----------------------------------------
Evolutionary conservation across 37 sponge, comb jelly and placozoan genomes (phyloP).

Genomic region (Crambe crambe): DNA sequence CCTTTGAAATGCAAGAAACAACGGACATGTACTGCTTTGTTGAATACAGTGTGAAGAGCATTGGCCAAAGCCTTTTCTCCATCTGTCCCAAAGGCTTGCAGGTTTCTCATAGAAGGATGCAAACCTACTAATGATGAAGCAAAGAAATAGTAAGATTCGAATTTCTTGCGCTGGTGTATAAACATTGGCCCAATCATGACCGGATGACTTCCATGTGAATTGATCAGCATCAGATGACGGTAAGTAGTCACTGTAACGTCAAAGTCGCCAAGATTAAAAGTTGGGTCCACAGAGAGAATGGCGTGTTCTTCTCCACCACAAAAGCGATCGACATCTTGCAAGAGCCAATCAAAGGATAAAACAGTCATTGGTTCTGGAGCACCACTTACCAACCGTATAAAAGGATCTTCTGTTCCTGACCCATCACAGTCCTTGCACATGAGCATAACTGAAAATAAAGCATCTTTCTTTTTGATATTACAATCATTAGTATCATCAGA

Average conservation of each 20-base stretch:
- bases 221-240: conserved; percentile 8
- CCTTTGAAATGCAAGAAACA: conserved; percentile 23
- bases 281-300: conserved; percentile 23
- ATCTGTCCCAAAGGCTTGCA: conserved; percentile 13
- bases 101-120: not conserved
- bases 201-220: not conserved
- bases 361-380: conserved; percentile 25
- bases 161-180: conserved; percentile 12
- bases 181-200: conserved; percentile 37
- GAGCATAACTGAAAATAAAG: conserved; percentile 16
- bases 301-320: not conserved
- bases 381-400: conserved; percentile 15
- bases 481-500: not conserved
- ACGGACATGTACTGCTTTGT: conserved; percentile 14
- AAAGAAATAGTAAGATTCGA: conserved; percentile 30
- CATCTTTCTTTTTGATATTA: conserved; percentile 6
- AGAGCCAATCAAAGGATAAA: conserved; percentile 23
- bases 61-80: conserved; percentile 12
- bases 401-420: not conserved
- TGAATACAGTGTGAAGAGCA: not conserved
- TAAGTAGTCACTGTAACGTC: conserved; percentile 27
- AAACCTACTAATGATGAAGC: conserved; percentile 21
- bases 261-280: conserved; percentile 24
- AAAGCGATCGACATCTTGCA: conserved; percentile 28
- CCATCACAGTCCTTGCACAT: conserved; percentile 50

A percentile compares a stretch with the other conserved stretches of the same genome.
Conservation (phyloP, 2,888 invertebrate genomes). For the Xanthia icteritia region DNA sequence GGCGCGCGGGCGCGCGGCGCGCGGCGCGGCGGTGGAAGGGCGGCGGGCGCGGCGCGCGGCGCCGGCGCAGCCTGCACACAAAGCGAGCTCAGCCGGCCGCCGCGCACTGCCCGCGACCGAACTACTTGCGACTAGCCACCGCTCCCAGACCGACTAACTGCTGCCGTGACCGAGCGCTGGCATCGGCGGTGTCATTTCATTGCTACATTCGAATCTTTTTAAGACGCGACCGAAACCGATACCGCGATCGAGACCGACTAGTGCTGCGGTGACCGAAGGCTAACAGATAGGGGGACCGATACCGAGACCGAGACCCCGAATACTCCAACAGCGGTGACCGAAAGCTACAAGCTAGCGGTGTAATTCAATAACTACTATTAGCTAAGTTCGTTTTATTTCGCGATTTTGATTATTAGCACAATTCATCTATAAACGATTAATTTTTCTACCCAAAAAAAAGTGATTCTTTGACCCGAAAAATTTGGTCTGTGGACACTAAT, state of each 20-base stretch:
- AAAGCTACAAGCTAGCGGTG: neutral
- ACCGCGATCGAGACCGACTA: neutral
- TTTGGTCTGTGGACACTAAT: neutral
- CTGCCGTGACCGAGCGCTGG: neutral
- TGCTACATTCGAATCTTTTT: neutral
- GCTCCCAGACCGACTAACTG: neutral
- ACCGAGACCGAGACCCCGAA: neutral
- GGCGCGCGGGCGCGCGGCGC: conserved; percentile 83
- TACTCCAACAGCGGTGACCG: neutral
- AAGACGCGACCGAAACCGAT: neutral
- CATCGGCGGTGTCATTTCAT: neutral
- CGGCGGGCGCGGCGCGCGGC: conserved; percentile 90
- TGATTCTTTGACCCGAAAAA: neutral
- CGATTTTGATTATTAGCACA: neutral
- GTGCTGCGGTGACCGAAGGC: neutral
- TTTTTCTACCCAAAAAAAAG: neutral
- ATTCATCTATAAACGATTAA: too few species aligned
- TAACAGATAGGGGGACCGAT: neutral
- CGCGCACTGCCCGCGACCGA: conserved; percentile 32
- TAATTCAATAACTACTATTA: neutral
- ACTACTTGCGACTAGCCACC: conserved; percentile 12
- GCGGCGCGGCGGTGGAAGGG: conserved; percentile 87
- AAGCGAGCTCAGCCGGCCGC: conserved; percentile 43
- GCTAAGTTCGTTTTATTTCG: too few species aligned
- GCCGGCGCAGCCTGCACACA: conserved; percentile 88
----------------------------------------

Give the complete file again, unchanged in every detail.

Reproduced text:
Evolutionary conservation across 37 sponge, comb jelly and placozoan genomes (phyloP).

Genomic region (Crambe crambe): DNA sequence CCTTTGAAATGCAAGAAACAACGGACATGTACTGCTTTGTTGAATACAGTGTGAAGAGCATTGGCCAAAGCCTTTTCTCCATCTGTCCCAAAGGCTTGCAGGTTTCTCATAGAAGGATGCAAACCTACTAATGATGAAGCAAAGAAATAGTAAGATTCGAATTTCTTGCGCTGGTGTATAAACATTGGCCCAATCATGACCGGATGACTTCCATGTGAATTGATCAGCATCAGATGACGGTAAGTAGTCACTGTAACGTCAAAGTCGCCAAGATTAAAAGTTGGGTCCACAGAGAGAATGGCGTGTTCTTCTCCACCACAAAAGCGATCGACATCTTGCAAGAGCCAATCAAAGGATAAAACAGTCATTGGTTCTGGAGCACCACTTACCAACCGTATAAAAGGATCTTCTGTTCCTGACCCATCACAGTCCTTGCACATGAGCATAACTGAAAATAAAGCATCTTTCTTTTTGATATTACAATCATTAGTATCATCAGA

Average conservation of each 20-base stretch:
- bases 221-240: conserved; percentile 8
- CCTTTGAAATGCAAGAAACA: conserved; percentile 23
- bases 281-300: conserved; percentile 23
- ATCTGTCCCAAAGGCTTGCA: conserved; percentile 13
- bases 101-120: not conserved
- bases 201-220: not conserved
- bases 361-380: conserved; percentile 25
- bases 161-180: conserved; percentile 12
- bases 181-200: conserved; percentile 37
- GAGCATAACTGAAAATAAAG: conserved; percentile 16
- bases 301-320: not conserved
- bases 381-400: conserved; percentile 15
- bases 481-500: not conserved
- ACGGACATGTACTGCTTTGT: conserved; percentile 14
- AAAGAAATAGTAAGATTCGA: conserved; percentile 30
- CATCTTTCTTTTTGATATTA: conserved; percentile 6
- AGAGCCAATCAAAGGATAAA: conserved; percentile 23
- bases 61-80: conserved; percentile 12
- bases 401-420: not conserved
- TGAATACAGTGTGAAGAGCA: not conserved
- TAAGTAGTCACTGTAACGTC: conserved; percentile 27
- AAACCTACTAATGATGAAGC: conserved; percentile 21
- bases 261-280: conserved; percentile 24
- AAAGCGATCGACATCTTGCA: conserved; percentile 28
- CCATCACAGTCCTTGCACAT: conserved; percentile 50

A percentile compares a stretch with the other conserved stretches of the same genome.
Conservation (phyloP, 2,888 invertebrate genomes). For the Xanthia icteritia region DNA sequence GGCGCGCGGGCGCGCGGCGCGCGGCGCGGCGGTGGAAGGGCGGCGGGCGCGGCGCGCGGCGCCGGCGCAGCCTGCACACAAAGCGAGCTCAGCCGGCCGCCGCGCACTGCCCGCGACCGAACTACTTGCGACTAGCCACCGCTCCCAGACCGACTAACTGCTGCCGTGACCGAGCGCTGGCATCGGCGGTGTCATTTCATTGCTACATTCGAATCTTTTTAAGACGCGACCGAAACCGATACCGCGATCGAGACCGACTAGTGCTGCGGTGACCGAAGGCTAACAGATAGGGGGACCGATACCGAGACCGAGACCCCGAATACTCCAACAGCGGTGACCGAAAGCTACAAGCTAGCGGTGTAATTCAATAACTACTATTAGCTAAGTTCGTTTTATTTCGCGATTTTGATTATTAGCACAATTCATCTATAAACGATTAATTTTTCTACCCAAAAAAAAGTGATTCTTTGACCCGAAAAATTTGGTCTGTGGACACTAAT, state of each 20-base stretch:
- AAAGCTACAAGCTAGCGGTG: neutral
- ACCGCGATCGAGACCGACTA: neutral
- TTTGGTCTGTGGACACTAAT: neutral
- CTGCCGTGACCGAGCGCTGG: neutral
- TGCTACATTCGAATCTTTTT: neutral
- GCTCCCAGACCGACTAACTG: neutral
- ACCGAGACCGAGACCCCGAA: neutral
- GGCGCGCGGGCGCGCGGCGC: conserved; percentile 83
- TACTCCAACAGCGGTGACCG: neutral
- AAGACGCGACCGAAACCGAT: neutral
- CATCGGCGGTGTCATTTCAT: neutral
- CGGCGGGCGCGGCGCGCGGC: conserved; percentile 90
- TGATTCTTTGACCCGAAAAA: neutral
- CGATTTTGATTATTAGCACA: neutral
- GTGCTGCGGTGACCGAAGGC: neutral
- TTTTTCTACCCAAAAAAAAG: neutral
- ATTCATCTATAAACGATTAA: too few species aligned
- TAACAGATAGGGGGACCGAT: neutral
- CGCGCACTGCCCGCGACCGA: conserved; percentile 32
- TAATTCAATAACTACTATTA: neutral
- ACTACTTGCGACTAGCCACC: conserved; percentile 12
- GCGGCGCGGCGGTGGAAGGG: conserved; percentile 87
- AAGCGAGCTCAGCCGGCCGC: conserved; percentile 43
- GCTAAGTTCGTTTTATTTCG: too few species aligned
- GCCGGCGCAGCCTGCACACA: conserved; percentile 88